Given what we know about Trump, it’s no surprise that he’s dismissive of the allegations of sexual misconduct levelled at his Supreme Court nominee Brett Kavanaugh.
The hit-men he has helped out of a jam pay fulsome tribute. “You see that, young lady?” says Wolf. “Respect. Respect for one’s elders shows character.”
“I have character,” she replies.
“Just because you are a character,” says Wolf, “doesn’t mean you have character.”
We may question Wolf’s judgment but we get his distinction between being a character – an interesting, unusual or amusing personality – and possessing character – being a person of integrity, probity, substance, resolute in the face of adversity.
Whatever Donald Trump has become, he used to be a character. We have this from no less an authority than Tina Brown, the legendary former editor-in-chief of Vanity Fair, who often encountered Trump when they were both climbing the greasy pole in fin de siècle Manhattan. In those days, she says, Trump was a “funny, irreverent, anti-establishment voice”.
Since then, Trump has become “increasingly darker”, says Brown. Things started to go downhill after he “kicked [first wife] Ivana to the kerb. Before the divorce, he was seen as a somewhat appealing con man. After, with the divorce and the bankruptcies, he seemed like a more tawdry person.”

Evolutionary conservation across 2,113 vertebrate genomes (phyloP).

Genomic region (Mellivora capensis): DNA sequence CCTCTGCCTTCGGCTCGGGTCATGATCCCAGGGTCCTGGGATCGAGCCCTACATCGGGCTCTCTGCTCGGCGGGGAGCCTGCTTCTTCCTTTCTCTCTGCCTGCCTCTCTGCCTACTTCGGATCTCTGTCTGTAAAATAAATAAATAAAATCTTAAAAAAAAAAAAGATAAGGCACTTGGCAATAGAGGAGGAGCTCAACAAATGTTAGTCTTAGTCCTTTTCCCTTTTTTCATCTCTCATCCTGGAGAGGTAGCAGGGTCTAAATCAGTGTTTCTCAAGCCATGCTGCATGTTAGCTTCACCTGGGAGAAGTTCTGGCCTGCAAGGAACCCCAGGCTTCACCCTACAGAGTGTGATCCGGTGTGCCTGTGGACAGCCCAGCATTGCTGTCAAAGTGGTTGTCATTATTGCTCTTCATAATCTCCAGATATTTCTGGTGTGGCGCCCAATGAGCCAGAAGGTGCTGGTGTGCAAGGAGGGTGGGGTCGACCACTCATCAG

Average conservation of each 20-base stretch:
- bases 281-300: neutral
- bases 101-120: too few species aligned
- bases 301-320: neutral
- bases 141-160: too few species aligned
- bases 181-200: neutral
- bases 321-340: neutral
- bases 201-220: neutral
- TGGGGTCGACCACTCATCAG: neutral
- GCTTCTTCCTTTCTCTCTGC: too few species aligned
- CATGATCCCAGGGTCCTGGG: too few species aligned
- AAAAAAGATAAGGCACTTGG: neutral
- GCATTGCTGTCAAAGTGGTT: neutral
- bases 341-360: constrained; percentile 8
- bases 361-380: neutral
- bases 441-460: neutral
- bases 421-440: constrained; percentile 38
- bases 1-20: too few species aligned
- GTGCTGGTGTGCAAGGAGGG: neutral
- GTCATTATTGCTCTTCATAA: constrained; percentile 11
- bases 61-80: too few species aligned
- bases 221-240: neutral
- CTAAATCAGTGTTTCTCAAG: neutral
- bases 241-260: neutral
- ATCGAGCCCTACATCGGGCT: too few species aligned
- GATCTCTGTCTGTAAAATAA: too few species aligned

An unignorable component of this slide into tawdriness was sexual bragging and what Trump would later downplay as “locker-room talk”, notably the infamous “grab ’em by the pussy” boast that briefly threatened to torpedo his presidential candidacy.
Many of Trump’s sleaze-bombs were dropped live on air while riffing with his muse, shock jock Howard Stern. The nadir was perhaps his willingness, a few months after her death, to go along with the proposition that he could’ve “nailed” Diana, Princess of Wales.
Then again, you can’t go much lower than this.
Trump: My daughter is beautiful, Ivanka.
Stern: By the way, your daughter …
Trump: She’s beautiful.
Stern: Can I say this? A piece of ass.
“A piece of ass” is American vernacular for an attractive sex object. Fortunately – one assumes – for Ivanka, she no longer meets her father’s rigorous specifications. She’s about to turn 37 and, as Trump told Stern during another meeting of minds, 35 is “checkout time”.
That was then
Trump’s defenders insist that his infidelities and assorted sleazebaggery are irrelevant because he was a private citizen at the time. Since assuming office, so the argument goes, Trump has kept his nose clean, unlike Democratic presidents John F Kennedy who, among other indiscretions, shared a mistress with Chicago Mafia boss Sam Giancana, and Bill Clinton, who had multiple furtive dalliances with White House intern Monica Lewinsky, most of which occurred when First Lady Hillary Clinton was in residence.
But none of us has the luxury of being able to wipe the slate clean at a time of our choosing and shed all vestiges of the person we used to be. That particularly applies to those whose hostages to fortune were recorded for posterity or are detailed in tell-alls and exposés.